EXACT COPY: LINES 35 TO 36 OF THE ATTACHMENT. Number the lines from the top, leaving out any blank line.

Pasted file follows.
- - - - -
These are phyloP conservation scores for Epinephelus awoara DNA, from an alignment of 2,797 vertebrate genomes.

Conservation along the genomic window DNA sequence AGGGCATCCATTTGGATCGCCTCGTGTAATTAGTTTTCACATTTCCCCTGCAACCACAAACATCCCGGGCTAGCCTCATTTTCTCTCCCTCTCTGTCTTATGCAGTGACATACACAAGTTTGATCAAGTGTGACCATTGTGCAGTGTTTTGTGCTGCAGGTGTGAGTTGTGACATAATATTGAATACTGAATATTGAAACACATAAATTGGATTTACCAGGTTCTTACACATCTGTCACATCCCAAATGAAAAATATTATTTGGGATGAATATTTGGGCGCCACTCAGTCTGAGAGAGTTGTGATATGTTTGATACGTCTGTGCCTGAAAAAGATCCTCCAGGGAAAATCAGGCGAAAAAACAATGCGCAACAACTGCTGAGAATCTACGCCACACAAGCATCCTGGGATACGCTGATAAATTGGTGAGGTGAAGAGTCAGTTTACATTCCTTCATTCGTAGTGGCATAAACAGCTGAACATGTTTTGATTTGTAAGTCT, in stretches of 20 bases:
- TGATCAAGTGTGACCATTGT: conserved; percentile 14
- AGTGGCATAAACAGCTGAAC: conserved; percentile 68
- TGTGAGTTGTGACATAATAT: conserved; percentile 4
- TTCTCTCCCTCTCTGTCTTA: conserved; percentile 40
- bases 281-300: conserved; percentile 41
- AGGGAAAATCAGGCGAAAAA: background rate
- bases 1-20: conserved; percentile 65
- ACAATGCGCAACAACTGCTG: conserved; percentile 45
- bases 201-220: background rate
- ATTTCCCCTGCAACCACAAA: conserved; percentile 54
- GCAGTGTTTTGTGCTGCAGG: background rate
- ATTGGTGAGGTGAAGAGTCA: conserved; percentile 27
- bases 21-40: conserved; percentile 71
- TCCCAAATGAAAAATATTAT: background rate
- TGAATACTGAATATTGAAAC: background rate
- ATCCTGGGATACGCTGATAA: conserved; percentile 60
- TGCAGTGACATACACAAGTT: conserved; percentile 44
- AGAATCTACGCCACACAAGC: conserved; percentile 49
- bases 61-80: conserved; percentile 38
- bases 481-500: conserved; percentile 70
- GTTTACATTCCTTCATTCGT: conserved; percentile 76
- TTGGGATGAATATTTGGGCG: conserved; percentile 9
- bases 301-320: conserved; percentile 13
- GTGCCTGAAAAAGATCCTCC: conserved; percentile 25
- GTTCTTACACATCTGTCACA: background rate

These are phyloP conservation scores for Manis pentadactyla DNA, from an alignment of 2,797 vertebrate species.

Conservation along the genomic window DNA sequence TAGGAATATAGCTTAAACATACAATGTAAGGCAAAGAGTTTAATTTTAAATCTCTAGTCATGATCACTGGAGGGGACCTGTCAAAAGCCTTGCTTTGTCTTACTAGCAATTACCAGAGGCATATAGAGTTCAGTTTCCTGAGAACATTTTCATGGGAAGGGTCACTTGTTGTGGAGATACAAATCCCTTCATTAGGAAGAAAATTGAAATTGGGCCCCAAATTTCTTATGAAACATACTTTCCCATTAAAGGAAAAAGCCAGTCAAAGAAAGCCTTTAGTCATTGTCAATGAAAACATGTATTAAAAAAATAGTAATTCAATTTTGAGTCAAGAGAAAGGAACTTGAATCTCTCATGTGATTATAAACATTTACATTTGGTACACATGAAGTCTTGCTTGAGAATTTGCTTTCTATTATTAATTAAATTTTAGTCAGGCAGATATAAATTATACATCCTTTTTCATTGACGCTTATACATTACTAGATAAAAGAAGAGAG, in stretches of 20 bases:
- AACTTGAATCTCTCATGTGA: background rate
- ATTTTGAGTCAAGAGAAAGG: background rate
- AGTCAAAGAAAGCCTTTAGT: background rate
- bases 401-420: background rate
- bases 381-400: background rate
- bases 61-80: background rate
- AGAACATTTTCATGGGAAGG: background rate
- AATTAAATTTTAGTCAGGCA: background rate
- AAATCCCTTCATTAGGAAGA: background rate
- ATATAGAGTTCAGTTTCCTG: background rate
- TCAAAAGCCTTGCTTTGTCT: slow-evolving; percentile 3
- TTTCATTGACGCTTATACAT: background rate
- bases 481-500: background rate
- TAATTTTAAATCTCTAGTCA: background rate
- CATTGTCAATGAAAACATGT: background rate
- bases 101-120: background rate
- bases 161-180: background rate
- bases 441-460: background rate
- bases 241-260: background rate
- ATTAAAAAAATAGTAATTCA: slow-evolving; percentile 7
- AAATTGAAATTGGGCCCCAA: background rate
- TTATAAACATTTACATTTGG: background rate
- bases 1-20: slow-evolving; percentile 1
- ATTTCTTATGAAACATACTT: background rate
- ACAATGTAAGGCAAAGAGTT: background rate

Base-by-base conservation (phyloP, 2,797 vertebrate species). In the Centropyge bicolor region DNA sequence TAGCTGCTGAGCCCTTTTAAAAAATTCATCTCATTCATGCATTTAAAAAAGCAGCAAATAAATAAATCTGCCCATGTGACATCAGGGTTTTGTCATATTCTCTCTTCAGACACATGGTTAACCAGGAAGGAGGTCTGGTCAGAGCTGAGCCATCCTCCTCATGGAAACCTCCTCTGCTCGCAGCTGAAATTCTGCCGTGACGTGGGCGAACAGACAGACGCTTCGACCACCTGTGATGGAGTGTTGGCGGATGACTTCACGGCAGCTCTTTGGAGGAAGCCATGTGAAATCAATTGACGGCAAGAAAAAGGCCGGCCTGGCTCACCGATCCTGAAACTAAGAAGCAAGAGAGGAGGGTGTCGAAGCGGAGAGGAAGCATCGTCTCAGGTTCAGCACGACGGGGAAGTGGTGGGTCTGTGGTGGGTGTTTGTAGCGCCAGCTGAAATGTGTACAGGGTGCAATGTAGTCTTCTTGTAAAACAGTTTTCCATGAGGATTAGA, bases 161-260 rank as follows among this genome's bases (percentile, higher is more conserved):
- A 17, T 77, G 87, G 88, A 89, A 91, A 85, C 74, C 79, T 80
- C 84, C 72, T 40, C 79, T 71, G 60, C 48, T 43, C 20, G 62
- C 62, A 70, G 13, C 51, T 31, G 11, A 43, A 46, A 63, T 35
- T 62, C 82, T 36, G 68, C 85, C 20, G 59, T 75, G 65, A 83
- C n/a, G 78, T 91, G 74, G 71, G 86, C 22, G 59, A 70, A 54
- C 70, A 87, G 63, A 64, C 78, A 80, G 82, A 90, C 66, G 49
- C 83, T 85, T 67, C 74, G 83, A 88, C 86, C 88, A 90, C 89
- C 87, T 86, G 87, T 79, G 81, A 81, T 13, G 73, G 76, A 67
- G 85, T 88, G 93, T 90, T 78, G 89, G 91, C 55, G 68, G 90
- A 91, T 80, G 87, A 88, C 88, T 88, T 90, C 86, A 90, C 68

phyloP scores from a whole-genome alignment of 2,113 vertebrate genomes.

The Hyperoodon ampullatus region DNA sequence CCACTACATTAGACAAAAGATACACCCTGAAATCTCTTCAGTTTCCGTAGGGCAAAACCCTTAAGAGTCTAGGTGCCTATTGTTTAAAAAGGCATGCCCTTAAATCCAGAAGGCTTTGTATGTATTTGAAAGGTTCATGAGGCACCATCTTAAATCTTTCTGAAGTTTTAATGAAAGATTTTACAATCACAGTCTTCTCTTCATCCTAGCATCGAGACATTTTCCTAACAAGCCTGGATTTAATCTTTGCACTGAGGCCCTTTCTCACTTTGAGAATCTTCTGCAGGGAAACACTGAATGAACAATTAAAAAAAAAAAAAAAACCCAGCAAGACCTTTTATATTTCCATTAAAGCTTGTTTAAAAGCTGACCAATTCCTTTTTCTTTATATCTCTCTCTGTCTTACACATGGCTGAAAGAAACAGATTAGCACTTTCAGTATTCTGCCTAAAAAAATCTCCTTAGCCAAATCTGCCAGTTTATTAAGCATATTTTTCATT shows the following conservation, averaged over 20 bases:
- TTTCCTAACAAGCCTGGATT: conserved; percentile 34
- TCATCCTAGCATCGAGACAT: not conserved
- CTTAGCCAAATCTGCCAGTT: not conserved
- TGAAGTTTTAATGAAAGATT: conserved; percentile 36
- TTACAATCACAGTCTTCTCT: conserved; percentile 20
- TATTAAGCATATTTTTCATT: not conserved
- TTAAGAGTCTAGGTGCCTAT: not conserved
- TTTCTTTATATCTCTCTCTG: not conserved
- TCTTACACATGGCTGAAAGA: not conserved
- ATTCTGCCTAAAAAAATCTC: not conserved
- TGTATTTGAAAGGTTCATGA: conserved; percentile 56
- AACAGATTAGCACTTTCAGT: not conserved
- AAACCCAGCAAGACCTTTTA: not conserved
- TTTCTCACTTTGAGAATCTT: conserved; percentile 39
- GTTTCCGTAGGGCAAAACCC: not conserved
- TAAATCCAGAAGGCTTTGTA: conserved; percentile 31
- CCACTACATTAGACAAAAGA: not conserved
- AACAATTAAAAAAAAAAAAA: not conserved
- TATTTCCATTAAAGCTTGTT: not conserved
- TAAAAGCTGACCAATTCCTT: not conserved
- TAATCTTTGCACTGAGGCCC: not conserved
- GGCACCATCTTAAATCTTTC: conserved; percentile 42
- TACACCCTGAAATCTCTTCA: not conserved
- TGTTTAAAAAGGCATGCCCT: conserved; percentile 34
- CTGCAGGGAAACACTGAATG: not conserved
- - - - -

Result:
- bases 61-80: background rate
- AGAACATTTTCATGGGAAGG: background rate